"I pushed him for everything he was worth. I feel when we were out here in competition that it was always a battle. We always wanted to one-up each other. It was just a great atmosphere. And he said, ‘Chad, it's your time. You have two more years left. Make the best of it. Anything can happen.' I'm going to take that advice and work as hard as I can."
At Red Lane High School in Etters, Christen was named Class AAA first team All-State and first team All-Mid Penn Conference. He had field goals of 49 and 50 yards, averaged 42.8 yards per punt as a senior, and in three years registered 83 touchbacks on kickoffs. He also started at quarterback as a senior.
Punter Cole Wagner will be Christen's holder this season. Adam Mueller will be the long snapper. That trio, along with Puyol, can be seen hanging together on the practice field every day. Christen said they are a unit, working on timing, rhythm and "feeling comfortable together."
"I'm constantly working on getting better at every aspect of kicking," Christen said. "When we have our field goal period in practice, that's your time to shine [every day]. You only have three minutes, three minutes to prove yourself to the coaches. My main job is to gain the trust of the coaching staff and Coach Pasqualoni."
Christen may have done exactly that during a two-minute drill a couple of weeks ago. The first-unit offense drove down the field and set the stage for a 57-yard field goal by Christen that ended practice.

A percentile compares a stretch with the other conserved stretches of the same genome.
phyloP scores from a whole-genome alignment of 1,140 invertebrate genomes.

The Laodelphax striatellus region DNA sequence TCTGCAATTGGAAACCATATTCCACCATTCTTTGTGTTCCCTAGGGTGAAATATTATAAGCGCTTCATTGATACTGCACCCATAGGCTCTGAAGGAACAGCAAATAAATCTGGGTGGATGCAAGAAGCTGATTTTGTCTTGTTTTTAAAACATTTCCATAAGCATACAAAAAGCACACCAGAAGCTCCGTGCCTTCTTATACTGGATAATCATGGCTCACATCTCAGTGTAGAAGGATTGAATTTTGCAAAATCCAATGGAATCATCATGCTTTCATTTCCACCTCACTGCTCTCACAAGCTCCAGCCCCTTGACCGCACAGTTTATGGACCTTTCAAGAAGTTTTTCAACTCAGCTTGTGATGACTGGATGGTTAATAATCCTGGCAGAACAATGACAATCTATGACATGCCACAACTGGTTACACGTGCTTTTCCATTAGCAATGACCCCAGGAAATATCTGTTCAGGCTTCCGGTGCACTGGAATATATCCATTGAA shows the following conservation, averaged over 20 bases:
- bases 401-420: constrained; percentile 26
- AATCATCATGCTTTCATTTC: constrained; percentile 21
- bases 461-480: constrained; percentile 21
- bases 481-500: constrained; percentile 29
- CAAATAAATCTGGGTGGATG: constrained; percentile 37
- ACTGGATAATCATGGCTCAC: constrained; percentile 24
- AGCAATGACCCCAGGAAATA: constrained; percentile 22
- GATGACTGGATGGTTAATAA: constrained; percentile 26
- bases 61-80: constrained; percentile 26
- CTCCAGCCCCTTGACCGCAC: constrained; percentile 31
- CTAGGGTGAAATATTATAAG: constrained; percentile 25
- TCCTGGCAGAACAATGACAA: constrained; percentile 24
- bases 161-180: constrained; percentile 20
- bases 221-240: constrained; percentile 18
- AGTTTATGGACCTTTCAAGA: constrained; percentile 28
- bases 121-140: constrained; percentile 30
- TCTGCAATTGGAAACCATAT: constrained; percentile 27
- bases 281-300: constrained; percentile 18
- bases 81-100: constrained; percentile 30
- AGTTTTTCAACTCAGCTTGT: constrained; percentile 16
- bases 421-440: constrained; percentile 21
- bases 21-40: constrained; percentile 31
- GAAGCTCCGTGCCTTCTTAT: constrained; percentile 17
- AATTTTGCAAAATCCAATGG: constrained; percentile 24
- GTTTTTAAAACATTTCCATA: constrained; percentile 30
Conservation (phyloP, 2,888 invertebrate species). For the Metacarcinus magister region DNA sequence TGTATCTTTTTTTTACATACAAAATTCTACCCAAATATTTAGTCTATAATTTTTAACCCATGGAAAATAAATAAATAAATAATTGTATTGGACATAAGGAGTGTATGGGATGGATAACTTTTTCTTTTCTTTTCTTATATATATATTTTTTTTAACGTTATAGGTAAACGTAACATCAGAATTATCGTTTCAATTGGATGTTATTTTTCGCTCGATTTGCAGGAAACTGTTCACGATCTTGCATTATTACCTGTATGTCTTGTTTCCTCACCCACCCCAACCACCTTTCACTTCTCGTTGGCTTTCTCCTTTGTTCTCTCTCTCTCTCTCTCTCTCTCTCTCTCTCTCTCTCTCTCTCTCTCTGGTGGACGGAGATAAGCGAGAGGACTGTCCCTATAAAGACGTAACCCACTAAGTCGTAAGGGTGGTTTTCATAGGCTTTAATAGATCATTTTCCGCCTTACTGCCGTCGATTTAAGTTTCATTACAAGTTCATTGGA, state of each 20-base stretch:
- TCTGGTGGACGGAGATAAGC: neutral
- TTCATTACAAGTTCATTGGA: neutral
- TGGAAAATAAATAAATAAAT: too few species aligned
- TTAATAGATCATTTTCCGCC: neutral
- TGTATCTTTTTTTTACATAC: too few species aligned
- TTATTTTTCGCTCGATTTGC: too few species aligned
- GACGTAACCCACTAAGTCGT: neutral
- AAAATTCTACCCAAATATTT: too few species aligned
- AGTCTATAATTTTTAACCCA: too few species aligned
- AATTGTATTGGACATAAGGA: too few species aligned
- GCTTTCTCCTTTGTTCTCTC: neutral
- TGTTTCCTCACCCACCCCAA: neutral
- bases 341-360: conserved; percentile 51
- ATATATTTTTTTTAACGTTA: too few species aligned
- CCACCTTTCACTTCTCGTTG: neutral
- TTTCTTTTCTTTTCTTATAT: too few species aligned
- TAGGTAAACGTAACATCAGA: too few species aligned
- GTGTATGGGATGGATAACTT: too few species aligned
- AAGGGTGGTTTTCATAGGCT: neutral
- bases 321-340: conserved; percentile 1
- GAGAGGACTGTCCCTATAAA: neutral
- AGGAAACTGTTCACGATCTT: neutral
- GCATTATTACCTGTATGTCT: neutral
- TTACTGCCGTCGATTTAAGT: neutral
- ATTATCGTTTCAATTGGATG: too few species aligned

Pasqualoni's theory of kicking in those live situations creates pressure and competition while simulating game situations every day in practice. The goal is to prepare the kickers for the pressures unique to game day.
"Every day in practice it's our job to simulate game situations," Christen said. "I think if I go out [against UMass] and do what I do in practice, and take it over to the game field, it will be the exact same thing."
Christen remembers how difficult the transition was to his freshman year, in large part because of the pace in practice and games. Puyol is experiencing that in practice now. And Christen said he wants to adhere to tradition by taking the freshman from North Palm Beach, Fla., under his wing.
|Bobby Puyol lining up a kick (KEN DAVIS)|
"We don't think about [replacing Teggart]," Puyol said. "We help each other out. We put a lot of expectations on ourselves and I put a lot of expectations on Chad."
In his senior season at William T. Dwyer High School, Puyol made 9 of 12 field goals and converted 50 of 52 extra points. On 78 kickoffs, he had 66 touchbacks. With Florida, Purdue and Duke on his final list of schools to choose from, some thought Puyol might leap to No. 1 right away at UConn.
Even Puyol admits he let himself think along those lines.
"I did in the beginning," he said. "But once I started kicking with Chad I realized I still have stuff to learn. I'm only 18. Chad's 22, so it's a lot different.
"It's a whole different aspect and a whole other game [from high school]. Right now, I'm just learning from Chad, trying to get to the level I want to be at. There's a lot of technical stuff, learning how to relax, and calming myself down. This gives me another year to grow and get stronger."
And time to brace for the pressure. One way or another, it's always there.